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Labor's dozen defence disasters of the decade

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ALEXANDER DOWNER 16 February 1993

Shadow Mini5cer for. Defence


Ten years of Labor waste, neglect and mismanagement have weakened our national defence capabilities.

The Shadow Minister for Defence, Alexander Downer, said today that urgent action was needed to revitalise the Australian Defence Force (ADF) by increasing its combat power.

"Labor's efforts in defence have produced woeful outcomes in every area from strategic planning to financial and personnel management.

"Labor has quite simply lost the defence policy plot. This is clearly shown in the following list of Labor's dozen worst policy blunders:

Mistake One: Weakening Defence combat power

* Labor reduced our regular Army infantry battalions from six to four, thus cutting by a third the number of regular troops we can put into the field. They replaced these battalions with the Ready Reserve which would need at least six months preparation (and more likely a year) before going into combat.

Mistake Two: Failure to update strategic plans

* Labor ignored the vast strategic changes after the end of the Cold War and woke up too late to take advantage of the opportunities for greater defence co-operation which have developed since then.

* Labor has no coherent plan to contribute to building up regional security. We are being left behind by the other countries in the region which increasingly think Australia has no security contribution to make.

Mistake Three: Poor cost management

* Labor has wasted hundreds of millions in failed defence equipment projects. The worst example is the Inshore Minehunter project which has already cost over $100 million with around $20 million extra still to go but which cannot locate mines and cannot operate at all in many sea state conditions. CO,v1MONWEALTH

Mistake Four: Eroding operational skills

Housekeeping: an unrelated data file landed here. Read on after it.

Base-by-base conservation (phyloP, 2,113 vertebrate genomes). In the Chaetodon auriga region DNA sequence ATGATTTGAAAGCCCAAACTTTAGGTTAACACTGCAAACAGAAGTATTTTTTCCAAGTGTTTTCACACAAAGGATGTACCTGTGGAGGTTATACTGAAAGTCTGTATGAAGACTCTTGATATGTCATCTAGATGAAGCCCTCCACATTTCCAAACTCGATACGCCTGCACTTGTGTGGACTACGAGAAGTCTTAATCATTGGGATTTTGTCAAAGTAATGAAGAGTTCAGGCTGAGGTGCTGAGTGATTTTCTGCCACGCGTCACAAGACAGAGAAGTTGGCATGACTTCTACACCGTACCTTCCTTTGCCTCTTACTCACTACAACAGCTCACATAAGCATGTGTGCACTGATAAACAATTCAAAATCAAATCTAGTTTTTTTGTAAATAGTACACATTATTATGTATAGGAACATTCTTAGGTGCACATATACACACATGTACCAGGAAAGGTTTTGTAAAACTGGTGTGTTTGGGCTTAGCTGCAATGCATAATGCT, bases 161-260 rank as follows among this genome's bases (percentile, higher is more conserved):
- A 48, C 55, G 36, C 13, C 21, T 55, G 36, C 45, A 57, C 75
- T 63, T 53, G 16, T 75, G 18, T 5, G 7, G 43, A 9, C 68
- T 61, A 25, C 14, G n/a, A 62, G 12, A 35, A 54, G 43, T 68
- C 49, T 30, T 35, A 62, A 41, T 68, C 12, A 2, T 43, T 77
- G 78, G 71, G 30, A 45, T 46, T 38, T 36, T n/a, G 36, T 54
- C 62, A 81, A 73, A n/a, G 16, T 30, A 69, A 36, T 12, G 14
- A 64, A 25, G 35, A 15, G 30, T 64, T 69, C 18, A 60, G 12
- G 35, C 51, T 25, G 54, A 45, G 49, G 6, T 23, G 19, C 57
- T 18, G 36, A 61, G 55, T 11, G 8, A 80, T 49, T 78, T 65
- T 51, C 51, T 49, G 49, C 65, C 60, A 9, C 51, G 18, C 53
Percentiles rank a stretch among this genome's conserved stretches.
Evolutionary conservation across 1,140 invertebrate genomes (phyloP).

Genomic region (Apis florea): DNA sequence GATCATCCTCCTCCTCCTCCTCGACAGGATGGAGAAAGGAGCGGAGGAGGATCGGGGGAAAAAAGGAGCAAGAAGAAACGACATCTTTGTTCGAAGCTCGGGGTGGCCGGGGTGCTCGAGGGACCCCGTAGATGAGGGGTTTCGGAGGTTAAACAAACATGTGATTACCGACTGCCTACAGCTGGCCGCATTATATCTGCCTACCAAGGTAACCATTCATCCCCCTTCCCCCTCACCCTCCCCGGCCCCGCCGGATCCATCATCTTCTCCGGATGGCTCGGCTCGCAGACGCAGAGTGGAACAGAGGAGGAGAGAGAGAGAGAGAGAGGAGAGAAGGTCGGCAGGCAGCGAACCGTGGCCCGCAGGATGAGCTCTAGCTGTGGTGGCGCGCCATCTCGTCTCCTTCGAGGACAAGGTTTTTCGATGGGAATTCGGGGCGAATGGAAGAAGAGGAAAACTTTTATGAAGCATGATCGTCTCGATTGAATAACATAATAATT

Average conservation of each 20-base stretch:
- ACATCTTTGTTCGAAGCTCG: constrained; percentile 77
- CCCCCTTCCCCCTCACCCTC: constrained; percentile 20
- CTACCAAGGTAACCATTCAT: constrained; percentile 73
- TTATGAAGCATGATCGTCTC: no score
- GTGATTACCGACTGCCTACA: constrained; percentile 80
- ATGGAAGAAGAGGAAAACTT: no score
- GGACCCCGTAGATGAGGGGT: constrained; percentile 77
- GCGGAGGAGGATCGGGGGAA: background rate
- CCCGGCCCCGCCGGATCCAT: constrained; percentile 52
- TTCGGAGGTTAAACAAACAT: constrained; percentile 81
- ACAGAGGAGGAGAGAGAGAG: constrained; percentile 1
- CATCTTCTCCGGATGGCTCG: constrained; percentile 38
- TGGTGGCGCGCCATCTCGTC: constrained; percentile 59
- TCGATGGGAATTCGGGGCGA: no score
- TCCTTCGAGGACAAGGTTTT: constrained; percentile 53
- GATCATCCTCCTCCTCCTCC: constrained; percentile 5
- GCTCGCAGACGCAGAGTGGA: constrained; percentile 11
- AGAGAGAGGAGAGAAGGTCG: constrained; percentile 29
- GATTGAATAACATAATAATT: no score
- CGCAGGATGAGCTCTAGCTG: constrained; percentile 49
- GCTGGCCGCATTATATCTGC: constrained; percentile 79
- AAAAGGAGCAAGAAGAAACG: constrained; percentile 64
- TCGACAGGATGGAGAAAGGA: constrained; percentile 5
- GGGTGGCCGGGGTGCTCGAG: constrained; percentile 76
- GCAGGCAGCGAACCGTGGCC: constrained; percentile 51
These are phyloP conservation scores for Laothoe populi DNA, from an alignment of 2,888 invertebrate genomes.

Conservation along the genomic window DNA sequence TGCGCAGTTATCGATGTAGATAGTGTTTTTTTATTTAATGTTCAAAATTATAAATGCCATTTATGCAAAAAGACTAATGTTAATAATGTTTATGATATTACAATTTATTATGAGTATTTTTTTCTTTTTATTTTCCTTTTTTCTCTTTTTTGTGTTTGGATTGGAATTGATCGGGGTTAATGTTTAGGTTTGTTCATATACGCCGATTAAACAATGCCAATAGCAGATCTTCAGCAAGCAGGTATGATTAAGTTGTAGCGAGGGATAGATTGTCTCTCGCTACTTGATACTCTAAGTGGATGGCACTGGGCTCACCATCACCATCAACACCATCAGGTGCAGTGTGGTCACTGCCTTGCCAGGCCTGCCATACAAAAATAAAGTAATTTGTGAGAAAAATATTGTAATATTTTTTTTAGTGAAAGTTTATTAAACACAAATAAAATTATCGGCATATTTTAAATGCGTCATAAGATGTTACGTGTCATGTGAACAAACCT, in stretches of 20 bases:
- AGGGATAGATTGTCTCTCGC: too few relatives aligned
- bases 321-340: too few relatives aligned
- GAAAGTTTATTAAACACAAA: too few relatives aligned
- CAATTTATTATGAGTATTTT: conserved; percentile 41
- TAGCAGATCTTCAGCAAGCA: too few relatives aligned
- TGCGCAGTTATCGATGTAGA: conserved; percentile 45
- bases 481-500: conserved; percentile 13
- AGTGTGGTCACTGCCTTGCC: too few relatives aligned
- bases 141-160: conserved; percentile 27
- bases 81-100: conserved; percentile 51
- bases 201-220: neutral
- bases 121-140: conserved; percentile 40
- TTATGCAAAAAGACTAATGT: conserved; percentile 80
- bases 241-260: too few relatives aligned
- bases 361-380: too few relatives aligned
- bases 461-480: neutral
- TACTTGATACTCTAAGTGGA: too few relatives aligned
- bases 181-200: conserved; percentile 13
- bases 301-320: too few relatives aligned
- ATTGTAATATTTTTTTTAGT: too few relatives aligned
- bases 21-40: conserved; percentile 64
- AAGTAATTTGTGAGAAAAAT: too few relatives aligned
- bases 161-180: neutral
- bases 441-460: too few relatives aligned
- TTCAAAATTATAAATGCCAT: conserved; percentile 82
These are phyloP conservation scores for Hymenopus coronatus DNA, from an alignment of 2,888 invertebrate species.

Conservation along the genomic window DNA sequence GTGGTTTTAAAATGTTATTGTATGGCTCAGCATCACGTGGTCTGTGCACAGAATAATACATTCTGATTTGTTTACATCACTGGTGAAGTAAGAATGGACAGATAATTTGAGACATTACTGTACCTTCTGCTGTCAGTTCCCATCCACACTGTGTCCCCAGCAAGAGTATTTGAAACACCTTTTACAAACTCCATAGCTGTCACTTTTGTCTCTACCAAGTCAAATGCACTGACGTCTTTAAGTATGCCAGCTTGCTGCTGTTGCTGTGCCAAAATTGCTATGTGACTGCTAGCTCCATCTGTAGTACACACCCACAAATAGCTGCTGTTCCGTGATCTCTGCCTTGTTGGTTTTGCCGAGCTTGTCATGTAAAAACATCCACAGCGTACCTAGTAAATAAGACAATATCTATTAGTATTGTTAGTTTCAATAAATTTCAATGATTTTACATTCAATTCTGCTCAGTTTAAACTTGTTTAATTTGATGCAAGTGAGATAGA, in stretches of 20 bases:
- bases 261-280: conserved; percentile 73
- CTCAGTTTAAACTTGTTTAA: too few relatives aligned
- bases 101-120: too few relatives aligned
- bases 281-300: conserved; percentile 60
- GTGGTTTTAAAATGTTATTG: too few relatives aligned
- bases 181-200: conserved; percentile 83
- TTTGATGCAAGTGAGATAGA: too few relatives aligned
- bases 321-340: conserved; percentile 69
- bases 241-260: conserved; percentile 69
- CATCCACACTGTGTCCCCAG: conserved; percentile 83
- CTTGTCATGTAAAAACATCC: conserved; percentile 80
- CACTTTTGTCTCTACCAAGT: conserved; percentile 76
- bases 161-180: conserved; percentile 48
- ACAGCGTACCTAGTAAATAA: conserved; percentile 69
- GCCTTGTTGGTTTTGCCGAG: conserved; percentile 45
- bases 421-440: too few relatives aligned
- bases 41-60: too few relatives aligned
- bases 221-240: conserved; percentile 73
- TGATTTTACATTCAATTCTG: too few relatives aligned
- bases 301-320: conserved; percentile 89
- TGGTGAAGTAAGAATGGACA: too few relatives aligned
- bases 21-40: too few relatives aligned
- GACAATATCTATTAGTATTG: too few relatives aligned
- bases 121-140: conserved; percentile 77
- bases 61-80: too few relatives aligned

* Labor has weakened Service skills by not allowing sufficient training time for personnel.


* In 1992 Navy had to have one of its major surface ships permanently tied up in dock to reduce operational costs. Airforce flying hours have been reduced to the bare minimum of around 170 hours a year and there are concerns that this undermines flying safety. In 1991 Army Reserve personnel served around 7,000 days without pay because of lack of funds for essential training tithe.

Mistake Five: Labor's shonky F-Ill deal

Labor's announcement that it would buy 18 thirty-year old F- I 1 1 aircraft from the US was just a political stunt to show it had a plan for Defence.

The stunt backfired. I.ahor has yet to explain what the costing of the project will be, although it could well be over $200 million after modernisation.

Mistake Six: Broken spending promises

Labor began in defence by promising annual spending increases of 3.1 percent of the defence budget. I abor got it wrong. Since the 1987 White Paper, defence spending has been kept at or below zero real growth.

Mistake Seven: Expanding Non-combat areas

The only defence growth area under Labor has been in the non-combat elements of the Services. Some 31,500 out of 62,000 Defence personnel are in non-combat positions. But only 1.4,000 service people - less than a quarter - are in positions categorised as 'front-line combat'.

In 1991 Army, for example, had 2487 clerks compared to 3102 riflemen, and the Navy had more musicians (93) than mine warfare specialists (86).

Mistake Eight: A bloated bureaucracy

Another growth area under Labor has been for civilian defence bureaucrats. The Department of Defence employs some 24,000 civilians - almost 5,00() in Canberra - than means more than one Defence employee in four is a civilian. In Canberra,

there are over 2,400 ADI = officers in desk jobs. That is more than three full-strength battalions.

Mistake Nine: The Reserve shambles

tohor has nevor got Rosorvus policy right. Introduced a'; a coi.t t;a.^lnp mearurc, the costs of the Ready Rese rv es have already blown out from around 30% the cost of a regular soldier to over 70% of that cost - for only 50 days service a year.

The General Reserve continue to be starved of resources and lack a solid training focus. Labor has turned the General Reserve into a third eleven, the poor cousin of the rest of the ADF. Yet the Reserve is the most important. link between the

communit y and the ADF.